Fruit Ripening


More than half of the European population consumes fruit or vegetables daily. Consumers consider them healthy sources of vitamins and fiber. How our fruit and vegetables get into the supermarkets ripe and ready to eat, however, is rarely discussed.

Besides quality, the freshness, color and taste of fruits and vegetables are the main criteria for purchase. An appropriate degree of ripeness plays an essential role: If the fruit is not yet ripe enough for consumption, the buyer has to ripen it at home for a few more days. If the fruit is already overripe, both the appearance and the taste are impaired. With the right degree of ripeness at the time of sale, unnecessary food waste can be avoided. In times of climate change, avoiding overproduction and food waste is of great importance.

Fruits Influence Each Other

As with many processes in the human body, the ripening of fruits is also influenced by hormones, the so-called phytohormones. In addition to fruit ripening, these hormones also influence the growth and death of plant parts and the development of flowers.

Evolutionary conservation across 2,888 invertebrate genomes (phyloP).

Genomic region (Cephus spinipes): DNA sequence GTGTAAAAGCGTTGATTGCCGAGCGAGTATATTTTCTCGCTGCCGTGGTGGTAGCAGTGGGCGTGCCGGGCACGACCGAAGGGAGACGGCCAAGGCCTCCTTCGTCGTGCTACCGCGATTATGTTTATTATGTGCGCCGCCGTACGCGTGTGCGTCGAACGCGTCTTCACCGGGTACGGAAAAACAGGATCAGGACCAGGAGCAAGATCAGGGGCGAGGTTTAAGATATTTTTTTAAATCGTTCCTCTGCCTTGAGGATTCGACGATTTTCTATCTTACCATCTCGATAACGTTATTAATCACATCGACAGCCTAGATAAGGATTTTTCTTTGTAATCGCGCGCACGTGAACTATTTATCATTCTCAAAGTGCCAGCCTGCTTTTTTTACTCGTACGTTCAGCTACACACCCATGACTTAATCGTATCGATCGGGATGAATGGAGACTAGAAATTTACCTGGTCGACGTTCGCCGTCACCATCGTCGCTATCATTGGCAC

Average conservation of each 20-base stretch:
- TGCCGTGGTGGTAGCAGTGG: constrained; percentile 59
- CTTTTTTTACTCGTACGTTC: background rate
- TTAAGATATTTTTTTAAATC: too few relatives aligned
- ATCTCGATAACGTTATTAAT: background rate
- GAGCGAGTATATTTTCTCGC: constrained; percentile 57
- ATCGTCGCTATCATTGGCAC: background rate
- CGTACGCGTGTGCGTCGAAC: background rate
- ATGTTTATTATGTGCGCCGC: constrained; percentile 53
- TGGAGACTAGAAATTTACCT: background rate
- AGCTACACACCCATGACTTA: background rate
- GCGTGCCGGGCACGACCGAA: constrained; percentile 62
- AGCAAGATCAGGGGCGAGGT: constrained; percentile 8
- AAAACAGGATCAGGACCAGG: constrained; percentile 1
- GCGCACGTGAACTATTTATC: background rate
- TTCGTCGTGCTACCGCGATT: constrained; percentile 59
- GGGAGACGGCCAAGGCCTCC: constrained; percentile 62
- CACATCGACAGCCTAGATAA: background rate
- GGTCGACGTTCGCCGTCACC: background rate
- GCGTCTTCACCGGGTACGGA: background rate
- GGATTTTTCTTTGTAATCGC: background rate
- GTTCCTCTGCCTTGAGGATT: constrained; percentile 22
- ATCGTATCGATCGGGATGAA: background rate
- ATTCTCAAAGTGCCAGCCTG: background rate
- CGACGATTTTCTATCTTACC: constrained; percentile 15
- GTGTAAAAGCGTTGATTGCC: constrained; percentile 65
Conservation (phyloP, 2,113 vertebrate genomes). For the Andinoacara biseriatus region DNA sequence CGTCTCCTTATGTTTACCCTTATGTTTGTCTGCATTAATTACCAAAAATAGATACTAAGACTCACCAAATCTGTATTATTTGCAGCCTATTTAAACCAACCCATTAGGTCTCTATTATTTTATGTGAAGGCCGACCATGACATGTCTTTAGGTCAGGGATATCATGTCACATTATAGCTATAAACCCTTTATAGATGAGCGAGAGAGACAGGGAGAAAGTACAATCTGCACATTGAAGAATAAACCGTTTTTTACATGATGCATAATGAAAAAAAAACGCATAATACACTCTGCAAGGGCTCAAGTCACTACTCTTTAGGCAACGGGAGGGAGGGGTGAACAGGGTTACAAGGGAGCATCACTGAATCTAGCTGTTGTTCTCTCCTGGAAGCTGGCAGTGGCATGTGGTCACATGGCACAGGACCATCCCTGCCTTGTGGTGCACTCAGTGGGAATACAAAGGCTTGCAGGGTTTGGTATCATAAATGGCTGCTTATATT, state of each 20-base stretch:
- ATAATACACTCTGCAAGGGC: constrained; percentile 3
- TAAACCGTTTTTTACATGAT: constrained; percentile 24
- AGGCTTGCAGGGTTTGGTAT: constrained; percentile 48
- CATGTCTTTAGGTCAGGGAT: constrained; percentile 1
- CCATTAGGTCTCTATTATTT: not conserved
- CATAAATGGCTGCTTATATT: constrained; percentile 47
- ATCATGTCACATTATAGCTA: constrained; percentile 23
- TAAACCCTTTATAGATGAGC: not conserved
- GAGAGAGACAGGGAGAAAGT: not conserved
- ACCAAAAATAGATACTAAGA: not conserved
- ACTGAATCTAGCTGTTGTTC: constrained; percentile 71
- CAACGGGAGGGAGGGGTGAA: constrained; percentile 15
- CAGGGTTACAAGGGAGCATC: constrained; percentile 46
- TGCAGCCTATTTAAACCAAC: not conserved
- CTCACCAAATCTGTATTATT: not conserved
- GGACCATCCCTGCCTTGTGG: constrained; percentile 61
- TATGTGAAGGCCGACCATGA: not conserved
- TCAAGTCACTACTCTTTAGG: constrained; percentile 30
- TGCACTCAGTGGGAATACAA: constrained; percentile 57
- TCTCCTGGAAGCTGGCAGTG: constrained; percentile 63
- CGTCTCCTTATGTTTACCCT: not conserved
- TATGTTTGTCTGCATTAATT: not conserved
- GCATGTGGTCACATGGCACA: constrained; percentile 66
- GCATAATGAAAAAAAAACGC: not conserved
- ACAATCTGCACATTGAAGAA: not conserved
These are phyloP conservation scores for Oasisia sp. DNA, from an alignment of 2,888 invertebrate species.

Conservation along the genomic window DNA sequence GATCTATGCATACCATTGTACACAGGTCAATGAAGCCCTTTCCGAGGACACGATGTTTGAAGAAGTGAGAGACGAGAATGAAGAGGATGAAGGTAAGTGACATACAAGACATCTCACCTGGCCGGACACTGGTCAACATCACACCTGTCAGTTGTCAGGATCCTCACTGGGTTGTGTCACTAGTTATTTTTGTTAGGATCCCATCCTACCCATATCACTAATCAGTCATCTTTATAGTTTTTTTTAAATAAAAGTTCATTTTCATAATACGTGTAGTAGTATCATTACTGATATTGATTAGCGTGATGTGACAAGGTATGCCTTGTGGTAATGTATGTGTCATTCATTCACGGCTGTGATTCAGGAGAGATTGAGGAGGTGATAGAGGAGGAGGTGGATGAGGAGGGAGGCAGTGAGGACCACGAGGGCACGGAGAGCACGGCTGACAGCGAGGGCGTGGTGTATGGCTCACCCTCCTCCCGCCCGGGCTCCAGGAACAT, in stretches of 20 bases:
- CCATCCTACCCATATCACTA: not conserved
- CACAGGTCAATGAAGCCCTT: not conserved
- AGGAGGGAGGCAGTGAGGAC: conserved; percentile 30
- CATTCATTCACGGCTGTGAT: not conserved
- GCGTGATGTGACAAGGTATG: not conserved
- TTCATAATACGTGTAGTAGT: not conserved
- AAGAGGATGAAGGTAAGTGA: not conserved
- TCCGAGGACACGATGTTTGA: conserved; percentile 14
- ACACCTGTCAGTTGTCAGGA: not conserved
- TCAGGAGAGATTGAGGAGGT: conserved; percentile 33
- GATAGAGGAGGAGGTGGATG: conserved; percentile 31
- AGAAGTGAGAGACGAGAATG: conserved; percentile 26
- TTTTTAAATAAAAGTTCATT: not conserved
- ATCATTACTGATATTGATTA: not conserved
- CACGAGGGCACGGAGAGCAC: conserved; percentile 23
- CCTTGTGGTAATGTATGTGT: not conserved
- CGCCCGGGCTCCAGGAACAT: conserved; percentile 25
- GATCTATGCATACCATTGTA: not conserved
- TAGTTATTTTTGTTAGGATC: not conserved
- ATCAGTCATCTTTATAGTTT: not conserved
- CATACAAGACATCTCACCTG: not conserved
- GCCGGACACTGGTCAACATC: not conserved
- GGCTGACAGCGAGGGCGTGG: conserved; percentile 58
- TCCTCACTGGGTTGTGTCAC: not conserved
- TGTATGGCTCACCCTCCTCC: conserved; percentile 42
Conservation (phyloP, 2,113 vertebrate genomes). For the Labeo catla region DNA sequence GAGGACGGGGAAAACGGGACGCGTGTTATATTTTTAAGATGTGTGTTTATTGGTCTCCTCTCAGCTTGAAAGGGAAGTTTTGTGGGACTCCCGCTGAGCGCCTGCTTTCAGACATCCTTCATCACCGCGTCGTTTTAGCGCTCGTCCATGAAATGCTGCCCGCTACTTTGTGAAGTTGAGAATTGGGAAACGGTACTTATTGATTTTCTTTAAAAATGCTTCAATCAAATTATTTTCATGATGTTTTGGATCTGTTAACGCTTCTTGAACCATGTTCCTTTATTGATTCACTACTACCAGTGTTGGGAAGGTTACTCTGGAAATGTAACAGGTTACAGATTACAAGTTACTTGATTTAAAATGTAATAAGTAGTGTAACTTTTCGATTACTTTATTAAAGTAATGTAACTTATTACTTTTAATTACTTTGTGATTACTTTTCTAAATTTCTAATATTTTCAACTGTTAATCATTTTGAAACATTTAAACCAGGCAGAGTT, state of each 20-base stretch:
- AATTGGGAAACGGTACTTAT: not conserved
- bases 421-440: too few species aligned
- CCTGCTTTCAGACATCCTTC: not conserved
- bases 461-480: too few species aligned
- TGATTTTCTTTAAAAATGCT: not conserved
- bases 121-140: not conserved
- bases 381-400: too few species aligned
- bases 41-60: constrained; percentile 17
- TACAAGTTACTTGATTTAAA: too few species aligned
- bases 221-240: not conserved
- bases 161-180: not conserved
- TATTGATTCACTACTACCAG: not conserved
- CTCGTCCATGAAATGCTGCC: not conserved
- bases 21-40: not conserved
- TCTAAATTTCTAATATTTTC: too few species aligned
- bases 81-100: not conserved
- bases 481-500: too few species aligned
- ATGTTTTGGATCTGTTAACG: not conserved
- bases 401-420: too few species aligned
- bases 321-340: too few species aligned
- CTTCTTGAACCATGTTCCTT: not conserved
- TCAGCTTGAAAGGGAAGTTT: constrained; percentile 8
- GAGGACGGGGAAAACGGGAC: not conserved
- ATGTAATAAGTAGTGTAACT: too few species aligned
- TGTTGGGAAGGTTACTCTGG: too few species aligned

The most important hormone for ripening is ethylene (C2H4). When food ripens, the concentration of emitted ethylene increases. The fruit itself also influences the amount of ethylene emitted. There are fruits that emit a lot of ethylene, such as apples, and those that emit less, such as bananas. The ethylene emitted by one fruit thus also causes other fruits to ripen more quickly. Something to consider when storing fruit, both industrially and in private households.

Targeting the degree of ripeness with gases

French scientist Jacques Étienne Bérard was already investigating the effect of gases on the degree of ripeness of fruit at the beginning of the 19th century. He discovered that already harvested fruits absorb oxygen (O2) and release carbon dioxide (CO2).


By removing oxygen, it was possible to slow down the ripening of the fruit. This made it possible to transport the fruit without it becoming inedible in the meantime. Today, knowledge of these ripening gases is used for early harvesting and transport to the point of sale. For example, many fruits are harvested in an unripe state and refrigerated while transported to briefly interrupt the ripening process. Once the fruit has reached its destination, ripening is artificially continued or even accelerated, as required. The targeted use of ethylene, but also of acetylene (C2H2) and carbon dioxide, has a precise effect on the ripeness of fruit for consumption. For continuous monitoring of these ripening gases, optical measurement techniques such as non-dispersive infrared spectroscopy (NDIR) are usually used. When using a broadband infrared source with high emission power, such as the one from Axetris, and a multi-channel detector, several gases can be measured simultaneously. This means that the measurement technology can be used flexibly, regardless of the ripening gas used.